Why Humanity’s Future Is Not Lost in Space

Gregory Paul

Here we are, half a century after the first moon landing, and not much new has happened regarding humans in deep space. Yet with SpaceX, Virgin Galactic, Blue Origin, and talk of deep space tourism, moon bases, mining asteroids, and Mars colonization, it might look like Homo sapiens is about to become a space species.

Ain’t happening, folks. It never will be practical in terms of cost and safety.

What does work are airliners, one of which I happened to be flying in the day of the Apollo 11 landing. Nearly all airliners last a couple of decades, over which they make thousands of flights with quick turnarounds. You are far safer flying a given distance than driving it. And flying is cheap. Economy fare from Buffalo to Tokyo and back is just one or two thousand bucks. That’s because only a fifth of the takeoff weight of an airliner consists of fuel, allowing it to carry hundreds of passengers who split the modest fuel costs; at a few hundred gallons per person and a few bucks per gallon, that’s affordable.

The endless problems with people in space starts with just getting there, via what (due to the physics of the universe) will always be the only means of getting into low orbit: the space booster. Yes, there is prattle about space elevators, but they will never be feasible for numerous reasons, including fantastic cost (due in part to all the space launches needed to build one), the lack of a means to assemble such a vast structure, the lack of materials to resist the incredible tensile stresses, and on and on. Rocketing into orbit means going from ground speed to 18,000 mph in a few minutes. That demands burning massive amounts of fuel that make up 85 percent of the mass of a space rocket. That in turn limits the payload, such as people, to a wee fraction of the weight of the booster, so the cost per passenger for fuel alone is ridiculous. And it is hyper-dangerous. Because they are largely a load of fuel that is burned at fantastic rates that threaten to destroy the machine, boosters are essentially flying bombs, always on the edge of disaster—which is why they do, and always will, self-destruct at a horrific rate of about one in a hundred launches. No airline would last more than a week with a rate of loss like that. There is no way around this! Making space rockets into winged vehicles that take off horizontally does not solve the safety or fuel consumption problems. If anything, the wings add drag, weight, and cost.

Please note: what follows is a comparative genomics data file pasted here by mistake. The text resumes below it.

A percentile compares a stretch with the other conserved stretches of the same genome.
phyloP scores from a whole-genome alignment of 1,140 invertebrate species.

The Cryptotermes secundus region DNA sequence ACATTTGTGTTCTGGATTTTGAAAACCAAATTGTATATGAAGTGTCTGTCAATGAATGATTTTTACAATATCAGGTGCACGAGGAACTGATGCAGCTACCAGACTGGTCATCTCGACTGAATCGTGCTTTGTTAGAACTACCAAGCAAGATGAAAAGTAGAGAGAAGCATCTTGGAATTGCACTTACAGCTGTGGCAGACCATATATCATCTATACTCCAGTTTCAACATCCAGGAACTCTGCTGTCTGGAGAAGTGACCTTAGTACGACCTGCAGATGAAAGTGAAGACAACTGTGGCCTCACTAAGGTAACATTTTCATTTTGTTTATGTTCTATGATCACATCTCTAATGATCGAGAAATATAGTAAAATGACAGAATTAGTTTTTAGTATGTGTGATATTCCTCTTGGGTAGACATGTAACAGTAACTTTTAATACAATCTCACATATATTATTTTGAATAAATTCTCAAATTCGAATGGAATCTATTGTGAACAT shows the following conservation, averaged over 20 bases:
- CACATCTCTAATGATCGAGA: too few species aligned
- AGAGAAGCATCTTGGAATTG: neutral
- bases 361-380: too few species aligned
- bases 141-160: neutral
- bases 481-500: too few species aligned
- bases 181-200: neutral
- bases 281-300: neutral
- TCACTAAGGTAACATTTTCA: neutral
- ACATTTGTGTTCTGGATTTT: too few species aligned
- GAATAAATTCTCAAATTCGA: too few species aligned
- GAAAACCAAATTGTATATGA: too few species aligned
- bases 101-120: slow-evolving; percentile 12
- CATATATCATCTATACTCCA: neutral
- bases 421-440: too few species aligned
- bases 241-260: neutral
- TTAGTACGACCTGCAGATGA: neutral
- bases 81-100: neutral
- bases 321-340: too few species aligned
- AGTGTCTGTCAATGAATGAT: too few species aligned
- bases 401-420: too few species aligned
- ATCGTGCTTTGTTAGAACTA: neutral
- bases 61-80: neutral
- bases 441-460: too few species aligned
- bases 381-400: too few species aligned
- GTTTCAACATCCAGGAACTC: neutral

Because space boosters must have such incredible performance, they are extremely expensive. And the forces of each launch beat the hell out of them, so even reusable boosters such as those being developed by SpaceX are projected to last only a hundred flights—if they don’t blow up. So, getting a given person into orbit will always cost millions, precluding all but the wealthy or those involved in some form of paid exploration or extraterrestrial business getting above the atmosphere. And anyone who goes into orbit will be doing so at a lethal risk factor that makes being a deep-sea fisherman—that “most dangerous job”—look safe. Newt Gingrich’s notions of orbiting resorts for the masses is sheer free-market fantasy.